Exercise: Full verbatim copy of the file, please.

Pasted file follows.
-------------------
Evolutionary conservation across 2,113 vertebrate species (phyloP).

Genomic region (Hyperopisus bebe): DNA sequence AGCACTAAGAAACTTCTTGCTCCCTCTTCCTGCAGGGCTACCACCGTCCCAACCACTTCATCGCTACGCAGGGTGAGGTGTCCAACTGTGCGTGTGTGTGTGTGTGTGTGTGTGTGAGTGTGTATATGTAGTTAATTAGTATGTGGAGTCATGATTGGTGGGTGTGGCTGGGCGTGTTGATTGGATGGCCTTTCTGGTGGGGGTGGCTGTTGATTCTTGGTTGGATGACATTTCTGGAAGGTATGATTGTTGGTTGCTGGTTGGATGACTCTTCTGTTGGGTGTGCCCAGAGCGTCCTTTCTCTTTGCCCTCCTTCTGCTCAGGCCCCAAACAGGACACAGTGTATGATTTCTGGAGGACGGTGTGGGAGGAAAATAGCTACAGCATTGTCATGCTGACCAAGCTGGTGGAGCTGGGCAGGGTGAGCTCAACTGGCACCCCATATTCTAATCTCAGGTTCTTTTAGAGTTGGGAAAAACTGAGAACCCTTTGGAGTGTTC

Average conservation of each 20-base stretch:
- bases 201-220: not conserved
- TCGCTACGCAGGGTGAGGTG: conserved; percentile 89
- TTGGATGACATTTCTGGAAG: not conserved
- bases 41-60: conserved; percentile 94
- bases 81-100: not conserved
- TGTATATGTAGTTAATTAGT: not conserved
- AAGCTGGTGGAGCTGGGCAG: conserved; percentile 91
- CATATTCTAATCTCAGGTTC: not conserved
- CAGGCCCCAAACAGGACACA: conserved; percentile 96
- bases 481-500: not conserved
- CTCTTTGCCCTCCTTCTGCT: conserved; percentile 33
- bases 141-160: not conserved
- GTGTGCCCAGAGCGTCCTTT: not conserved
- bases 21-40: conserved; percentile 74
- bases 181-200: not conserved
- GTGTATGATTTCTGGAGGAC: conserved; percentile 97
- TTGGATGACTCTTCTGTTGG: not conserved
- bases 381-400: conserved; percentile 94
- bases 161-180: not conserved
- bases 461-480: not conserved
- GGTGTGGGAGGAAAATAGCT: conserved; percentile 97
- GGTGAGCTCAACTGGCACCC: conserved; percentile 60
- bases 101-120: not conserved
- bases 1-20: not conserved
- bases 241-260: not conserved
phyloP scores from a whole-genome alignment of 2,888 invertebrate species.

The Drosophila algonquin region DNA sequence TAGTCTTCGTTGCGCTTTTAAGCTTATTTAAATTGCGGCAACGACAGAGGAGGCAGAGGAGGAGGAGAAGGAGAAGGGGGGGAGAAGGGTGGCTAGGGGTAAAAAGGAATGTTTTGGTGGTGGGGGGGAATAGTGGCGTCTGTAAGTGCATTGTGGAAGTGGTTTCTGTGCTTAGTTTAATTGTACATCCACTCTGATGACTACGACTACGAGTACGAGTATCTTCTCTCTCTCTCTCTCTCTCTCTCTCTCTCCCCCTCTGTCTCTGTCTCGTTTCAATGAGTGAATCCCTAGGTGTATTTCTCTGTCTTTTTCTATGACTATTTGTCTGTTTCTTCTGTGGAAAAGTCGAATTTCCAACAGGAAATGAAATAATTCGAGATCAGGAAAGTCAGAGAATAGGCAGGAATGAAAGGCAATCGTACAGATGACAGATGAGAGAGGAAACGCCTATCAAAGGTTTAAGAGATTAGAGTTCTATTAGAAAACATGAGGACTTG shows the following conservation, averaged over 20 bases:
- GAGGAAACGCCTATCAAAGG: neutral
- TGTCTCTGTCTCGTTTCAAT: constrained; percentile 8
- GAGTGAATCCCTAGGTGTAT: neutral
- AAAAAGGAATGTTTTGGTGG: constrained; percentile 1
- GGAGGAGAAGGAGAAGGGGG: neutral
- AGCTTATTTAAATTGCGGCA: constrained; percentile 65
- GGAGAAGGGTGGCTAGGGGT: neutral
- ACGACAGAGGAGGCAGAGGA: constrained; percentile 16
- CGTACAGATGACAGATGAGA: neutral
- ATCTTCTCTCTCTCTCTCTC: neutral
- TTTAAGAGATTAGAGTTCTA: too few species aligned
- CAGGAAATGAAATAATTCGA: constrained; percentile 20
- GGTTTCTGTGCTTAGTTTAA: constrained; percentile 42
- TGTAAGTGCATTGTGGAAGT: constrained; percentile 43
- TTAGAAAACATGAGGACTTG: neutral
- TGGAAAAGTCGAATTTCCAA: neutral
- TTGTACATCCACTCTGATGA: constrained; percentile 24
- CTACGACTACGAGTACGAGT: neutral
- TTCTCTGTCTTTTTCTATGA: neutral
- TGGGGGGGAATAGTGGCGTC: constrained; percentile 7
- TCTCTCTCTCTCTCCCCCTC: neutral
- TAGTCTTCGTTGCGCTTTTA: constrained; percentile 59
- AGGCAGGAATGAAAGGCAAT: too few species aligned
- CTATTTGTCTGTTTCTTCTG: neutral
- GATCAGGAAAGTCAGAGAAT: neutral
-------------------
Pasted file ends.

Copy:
Evolutionary conservation across 2,113 vertebrate species (phyloP).

Genomic region (Hyperopisus bebe): DNA sequence AGCACTAAGAAACTTCTTGCTCCCTCTTCCTGCAGGGCTACCACCGTCCCAACCACTTCATCGCTACGCAGGGTGAGGTGTCCAACTGTGCGTGTGTGTGTGTGTGTGTGTGTGTGAGTGTGTATATGTAGTTAATTAGTATGTGGAGTCATGATTGGTGGGTGTGGCTGGGCGTGTTGATTGGATGGCCTTTCTGGTGGGGGTGGCTGTTGATTCTTGGTTGGATGACATTTCTGGAAGGTATGATTGTTGGTTGCTGGTTGGATGACTCTTCTGTTGGGTGTGCCCAGAGCGTCCTTTCTCTTTGCCCTCCTTCTGCTCAGGCCCCAAACAGGACACAGTGTATGATTTCTGGAGGACGGTGTGGGAGGAAAATAGCTACAGCATTGTCATGCTGACCAAGCTGGTGGAGCTGGGCAGGGTGAGCTCAACTGGCACCCCATATTCTAATCTCAGGTTCTTTTAGAGTTGGGAAAAACTGAGAACCCTTTGGAGTGTTC

Average conservation of each 20-base stretch:
- bases 201-220: not conserved
- TCGCTACGCAGGGTGAGGTG: conserved; percentile 89
- TTGGATGACATTTCTGGAAG: not conserved
- bases 41-60: conserved; percentile 94
- bases 81-100: not conserved
- TGTATATGTAGTTAATTAGT: not conserved
- AAGCTGGTGGAGCTGGGCAG: conserved; percentile 91
- CATATTCTAATCTCAGGTTC: not conserved
- CAGGCCCCAAACAGGACACA: conserved; percentile 96
- bases 481-500: not conserved
- CTCTTTGCCCTCCTTCTGCT: conserved; percentile 33
- bases 141-160: not conserved
- GTGTGCCCAGAGCGTCCTTT: not conserved
- bases 21-40: conserved; percentile 74
- bases 181-200: not conserved
- GTGTATGATTTCTGGAGGAC: conserved; percentile 97
- TTGGATGACTCTTCTGTTGG: not conserved
- bases 381-400: conserved; percentile 94
- bases 161-180: not conserved
- bases 461-480: not conserved
- GGTGTGGGAGGAAAATAGCT: conserved; percentile 97
- GGTGAGCTCAACTGGCACCC: conserved; percentile 60
- bases 101-120: not conserved
- bases 1-20: not conserved
- bases 241-260: not conserved
phyloP scores from a whole-genome alignment of 2,888 invertebrate species.

The Drosophila algonquin region DNA sequence TAGTCTTCGTTGCGCTTTTAAGCTTATTTAAATTGCGGCAACGACAGAGGAGGCAGAGGAGGAGGAGAAGGAGAAGGGGGGGAGAAGGGTGGCTAGGGGTAAAAAGGAATGTTTTGGTGGTGGGGGGGAATAGTGGCGTCTGTAAGTGCATTGTGGAAGTGGTTTCTGTGCTTAGTTTAATTGTACATCCACTCTGATGACTACGACTACGAGTACGAGTATCTTCTCTCTCTCTCTCTCTCTCTCTCTCTCTCCCCCTCTGTCTCTGTCTCGTTTCAATGAGTGAATCCCTAGGTGTATTTCTCTGTCTTTTTCTATGACTATTTGTCTGTTTCTTCTGTGGAAAAGTCGAATTTCCAACAGGAAATGAAATAATTCGAGATCAGGAAAGTCAGAGAATAGGCAGGAATGAAAGGCAATCGTACAGATGACAGATGAGAGAGGAAACGCCTATCAAAGGTTTAAGAGATTAGAGTTCTATTAGAAAACATGAGGACTTG shows the following conservation, averaged over 20 bases:
- GAGGAAACGCCTATCAAAGG: neutral
- TGTCTCTGTCTCGTTTCAAT: constrained; percentile 8
- GAGTGAATCCCTAGGTGTAT: neutral
- AAAAAGGAATGTTTTGGTGG: constrained; percentile 1
- GGAGGAGAAGGAGAAGGGGG: neutral
- AGCTTATTTAAATTGCGGCA: constrained; percentile 65
- GGAGAAGGGTGGCTAGGGGT: neutral
- ACGACAGAGGAGGCAGAGGA: constrained; percentile 16
- CGTACAGATGACAGATGAGA: neutral
- ATCTTCTCTCTCTCTCTCTC: neutral
- TTTAAGAGATTAGAGTTCTA: too few species aligned
- CAGGAAATGAAATAATTCGA: constrained; percentile 20
- GGTTTCTGTGCTTAGTTTAA: constrained; percentile 42
- TGTAAGTGCATTGTGGAAGT: constrained; percentile 43
- TTAGAAAACATGAGGACTTG: neutral
- TGGAAAAGTCGAATTTCCAA: neutral
- TTGTACATCCACTCTGATGA: constrained; percentile 24
- CTACGACTACGAGTACGAGT: neutral
- TTCTCTGTCTTTTTCTATGA: neutral
- TGGGGGGGAATAGTGGCGTC: constrained; percentile 7
- TCTCTCTCTCTCTCCCCCTC: neutral
- TAGTCTTCGTTGCGCTTTTA: constrained; percentile 59
- AGGCAGGAATGAAAGGCAAT: too few species aligned
- CTATTTGTCTGTTTCTTCTG: neutral
- GATCAGGAAAGTCAGAGAAT: neutral